I tossed the warm, roasted squash cubes with dried cranberries and toasted pine nuts and added a simple side salad with mustard vinaigrette. This was a very satisfying and delicious meal, and the leftovers were not leftover for long; Dan couldn't pass through the kitchen without grabbing a few more bites, and I certainly couldn't blame him.

Monday, November 17, 2008

Popovers That Didn't Pop

At least once every weekend, I try to make something a little special for breakfast. Popovers are one of my favorite treats to make as they require very few ingredients, take only a few minutes to whip up, and are delicious with butter, jam, and a pot of tea. You have to be careful not to open the oven while they are cooking, as that will make them fall flat, and when you do pull them out, you're supposed to immediately pierce each one with a fork to let the steam out so they don't collapse. Sometimes, though, they fall anyway.

I've heard it helps to have the eggs and milk at room temperature before you mix up the batter; if they are too cold to start with, they just can't get and stay puffy. This time, I was impatient and took the ingredients straight from the fridge, so my popovers didn't pop. At least they still tasted wonderful.

For a simple popover recipe, go here. A note about pans: some people have special popover pans. Even though I sometimes go on popover sprees and make them several times over the course of a few weeks, I just can't justify another specialized piece of kitchen equipment, so I use a muffin tin. It works just as well (as long as you have the patience to make them properly).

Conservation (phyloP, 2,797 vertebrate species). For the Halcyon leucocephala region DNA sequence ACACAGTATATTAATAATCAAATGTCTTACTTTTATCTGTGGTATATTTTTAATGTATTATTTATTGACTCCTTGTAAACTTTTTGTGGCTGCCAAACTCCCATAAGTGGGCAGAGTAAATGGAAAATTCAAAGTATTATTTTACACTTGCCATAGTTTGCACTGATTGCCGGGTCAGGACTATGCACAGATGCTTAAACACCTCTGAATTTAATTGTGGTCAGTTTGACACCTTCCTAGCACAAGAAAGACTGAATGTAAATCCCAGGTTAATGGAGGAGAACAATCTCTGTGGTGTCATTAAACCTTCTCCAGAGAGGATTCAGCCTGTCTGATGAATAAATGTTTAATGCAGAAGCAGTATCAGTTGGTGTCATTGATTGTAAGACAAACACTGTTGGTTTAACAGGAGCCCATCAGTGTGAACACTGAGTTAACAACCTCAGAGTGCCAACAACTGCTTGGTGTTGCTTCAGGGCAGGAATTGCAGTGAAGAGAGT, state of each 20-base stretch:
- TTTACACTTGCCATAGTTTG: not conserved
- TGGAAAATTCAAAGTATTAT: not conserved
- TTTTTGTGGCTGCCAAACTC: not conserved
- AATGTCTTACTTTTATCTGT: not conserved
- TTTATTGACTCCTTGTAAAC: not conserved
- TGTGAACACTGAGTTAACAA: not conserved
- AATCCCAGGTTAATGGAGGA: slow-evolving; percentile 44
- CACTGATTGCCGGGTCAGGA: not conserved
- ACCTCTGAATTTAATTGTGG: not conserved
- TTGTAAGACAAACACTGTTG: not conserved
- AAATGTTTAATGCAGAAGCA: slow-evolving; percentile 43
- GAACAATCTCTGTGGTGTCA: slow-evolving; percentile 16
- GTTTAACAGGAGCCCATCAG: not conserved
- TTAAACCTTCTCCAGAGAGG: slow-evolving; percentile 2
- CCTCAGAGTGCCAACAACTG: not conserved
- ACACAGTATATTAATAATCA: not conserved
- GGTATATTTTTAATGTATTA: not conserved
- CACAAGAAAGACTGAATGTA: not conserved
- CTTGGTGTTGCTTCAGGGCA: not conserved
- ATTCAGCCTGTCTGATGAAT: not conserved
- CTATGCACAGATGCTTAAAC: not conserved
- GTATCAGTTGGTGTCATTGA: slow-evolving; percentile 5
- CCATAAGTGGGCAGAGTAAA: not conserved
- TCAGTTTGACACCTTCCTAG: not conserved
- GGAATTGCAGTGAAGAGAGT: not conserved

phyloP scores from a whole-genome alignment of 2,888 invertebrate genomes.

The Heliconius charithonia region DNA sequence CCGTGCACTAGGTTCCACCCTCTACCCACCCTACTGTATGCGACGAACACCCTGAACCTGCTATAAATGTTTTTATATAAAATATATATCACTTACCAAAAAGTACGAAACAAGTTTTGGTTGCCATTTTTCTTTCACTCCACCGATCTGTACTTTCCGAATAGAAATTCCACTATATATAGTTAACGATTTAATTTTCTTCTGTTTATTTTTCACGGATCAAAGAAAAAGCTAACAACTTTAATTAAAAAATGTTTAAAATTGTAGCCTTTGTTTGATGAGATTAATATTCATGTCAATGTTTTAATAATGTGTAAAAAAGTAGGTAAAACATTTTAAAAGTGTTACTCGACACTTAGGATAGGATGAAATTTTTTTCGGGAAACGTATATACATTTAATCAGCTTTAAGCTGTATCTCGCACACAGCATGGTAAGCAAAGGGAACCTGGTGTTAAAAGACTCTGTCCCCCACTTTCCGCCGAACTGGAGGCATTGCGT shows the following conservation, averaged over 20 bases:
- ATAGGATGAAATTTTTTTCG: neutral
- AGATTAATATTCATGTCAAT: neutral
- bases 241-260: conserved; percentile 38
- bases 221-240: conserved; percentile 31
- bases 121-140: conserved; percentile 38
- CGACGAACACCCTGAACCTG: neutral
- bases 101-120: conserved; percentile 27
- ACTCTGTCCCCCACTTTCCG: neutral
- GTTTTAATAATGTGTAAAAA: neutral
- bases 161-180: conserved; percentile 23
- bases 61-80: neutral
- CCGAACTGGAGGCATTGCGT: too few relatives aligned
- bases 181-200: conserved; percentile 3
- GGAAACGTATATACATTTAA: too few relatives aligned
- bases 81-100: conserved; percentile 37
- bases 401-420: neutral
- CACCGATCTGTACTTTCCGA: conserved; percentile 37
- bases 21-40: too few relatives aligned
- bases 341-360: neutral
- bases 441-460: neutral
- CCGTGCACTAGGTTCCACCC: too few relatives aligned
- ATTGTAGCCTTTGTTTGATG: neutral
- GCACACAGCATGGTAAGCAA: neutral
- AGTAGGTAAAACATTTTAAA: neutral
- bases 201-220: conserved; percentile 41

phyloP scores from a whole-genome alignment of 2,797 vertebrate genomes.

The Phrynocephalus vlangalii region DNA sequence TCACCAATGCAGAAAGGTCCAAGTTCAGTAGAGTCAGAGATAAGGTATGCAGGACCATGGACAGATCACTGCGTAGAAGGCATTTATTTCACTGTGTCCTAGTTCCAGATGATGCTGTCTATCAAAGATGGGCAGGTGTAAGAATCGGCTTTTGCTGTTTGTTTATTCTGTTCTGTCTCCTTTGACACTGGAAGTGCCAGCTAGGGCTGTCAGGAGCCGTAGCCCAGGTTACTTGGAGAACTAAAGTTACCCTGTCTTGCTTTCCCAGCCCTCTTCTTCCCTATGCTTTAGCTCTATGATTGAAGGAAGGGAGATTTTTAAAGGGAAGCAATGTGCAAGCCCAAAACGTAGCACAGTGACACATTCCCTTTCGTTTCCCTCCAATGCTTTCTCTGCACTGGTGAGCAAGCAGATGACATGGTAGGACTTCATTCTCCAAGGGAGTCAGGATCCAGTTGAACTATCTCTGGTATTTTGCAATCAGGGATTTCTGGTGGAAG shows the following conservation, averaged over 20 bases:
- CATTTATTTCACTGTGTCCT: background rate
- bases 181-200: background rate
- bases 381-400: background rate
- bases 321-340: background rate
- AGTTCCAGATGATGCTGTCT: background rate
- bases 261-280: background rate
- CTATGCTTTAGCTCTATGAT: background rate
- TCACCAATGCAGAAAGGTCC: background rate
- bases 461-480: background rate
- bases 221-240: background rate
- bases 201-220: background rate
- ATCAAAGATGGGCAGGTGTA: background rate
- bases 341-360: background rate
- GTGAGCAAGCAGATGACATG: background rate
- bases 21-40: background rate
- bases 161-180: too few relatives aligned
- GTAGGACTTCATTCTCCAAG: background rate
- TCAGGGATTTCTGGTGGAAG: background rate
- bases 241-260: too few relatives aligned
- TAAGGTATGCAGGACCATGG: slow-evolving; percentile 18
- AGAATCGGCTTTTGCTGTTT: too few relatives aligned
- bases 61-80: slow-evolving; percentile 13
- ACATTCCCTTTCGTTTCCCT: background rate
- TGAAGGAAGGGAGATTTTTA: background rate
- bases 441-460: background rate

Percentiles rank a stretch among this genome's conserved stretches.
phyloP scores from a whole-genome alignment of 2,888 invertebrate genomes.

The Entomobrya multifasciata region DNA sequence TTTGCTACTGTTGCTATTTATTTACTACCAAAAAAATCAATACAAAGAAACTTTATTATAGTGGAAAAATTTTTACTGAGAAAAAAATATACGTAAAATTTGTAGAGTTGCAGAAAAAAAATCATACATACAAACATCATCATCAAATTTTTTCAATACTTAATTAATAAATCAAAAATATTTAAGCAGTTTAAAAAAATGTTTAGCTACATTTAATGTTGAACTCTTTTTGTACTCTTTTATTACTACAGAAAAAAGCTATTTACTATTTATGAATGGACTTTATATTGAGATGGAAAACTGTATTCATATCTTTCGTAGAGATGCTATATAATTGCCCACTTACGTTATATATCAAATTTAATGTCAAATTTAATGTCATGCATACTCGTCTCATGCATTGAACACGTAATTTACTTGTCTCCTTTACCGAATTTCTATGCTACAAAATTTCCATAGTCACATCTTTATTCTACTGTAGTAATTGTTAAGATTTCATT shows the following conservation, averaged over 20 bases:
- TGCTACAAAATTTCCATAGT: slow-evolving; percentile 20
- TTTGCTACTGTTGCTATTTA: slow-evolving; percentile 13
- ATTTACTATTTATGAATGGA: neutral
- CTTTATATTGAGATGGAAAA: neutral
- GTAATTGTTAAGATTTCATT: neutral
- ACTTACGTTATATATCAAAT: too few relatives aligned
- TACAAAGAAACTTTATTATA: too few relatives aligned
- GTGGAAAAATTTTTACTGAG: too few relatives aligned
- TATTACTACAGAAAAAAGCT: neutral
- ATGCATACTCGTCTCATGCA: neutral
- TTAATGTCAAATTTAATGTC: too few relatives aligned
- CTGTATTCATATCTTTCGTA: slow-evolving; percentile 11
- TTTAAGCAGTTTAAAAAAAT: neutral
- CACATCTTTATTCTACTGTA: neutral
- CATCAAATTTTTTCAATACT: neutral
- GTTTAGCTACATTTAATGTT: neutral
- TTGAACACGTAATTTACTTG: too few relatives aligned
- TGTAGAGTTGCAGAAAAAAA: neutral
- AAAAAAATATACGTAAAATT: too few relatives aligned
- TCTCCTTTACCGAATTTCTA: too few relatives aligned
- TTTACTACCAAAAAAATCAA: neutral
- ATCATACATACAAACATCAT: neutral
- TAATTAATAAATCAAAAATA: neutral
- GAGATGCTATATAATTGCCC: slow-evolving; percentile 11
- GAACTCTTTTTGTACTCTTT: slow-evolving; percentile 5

And I'm back

I apologize for the recent posting drought. My computer almost crashed. It turns out I had more than 7500 photos on it and was using all available hard drive space. I couldn't even back up my photos on disc so I could clear up my hard drive because I didn't have enough memory to operate the burner, so I had to borrow Dan's drive and export thousands of photos in order to make my computer functional again. I'm now down to about 1500 photos, a third of which I just imported. So I have tons of pictures to post and things to write about.

I'm heading to New York City this week for the premiere of an independent film I worked on a few years ago. I am so excited! This will be the first time I've ever seen it. My mom and I are traveling together and we've got a reservation at The Harrison, which looks amazing! I'll definitely take photos and write up a review. I'm particularly excited about the kabocha, delicata, and brussel sprout salad and the chocolate pretzel tart. Take a look at the menu. What would you order?

Thursday, November 6, 2008

Update: Roasted Vegetable Soup

I found a few more pictures of the roasted vegetable soup that I posted about the other day. Here's a shot of the tomatoes, leeks, and carrots in the lightly-oiled pan, about to go in the oven:

And here's a shot of the finished product, served with smoked cheddar and a whole wheat biscuit. This makes a wonderful meal for the cold, drizzly, late-fall days.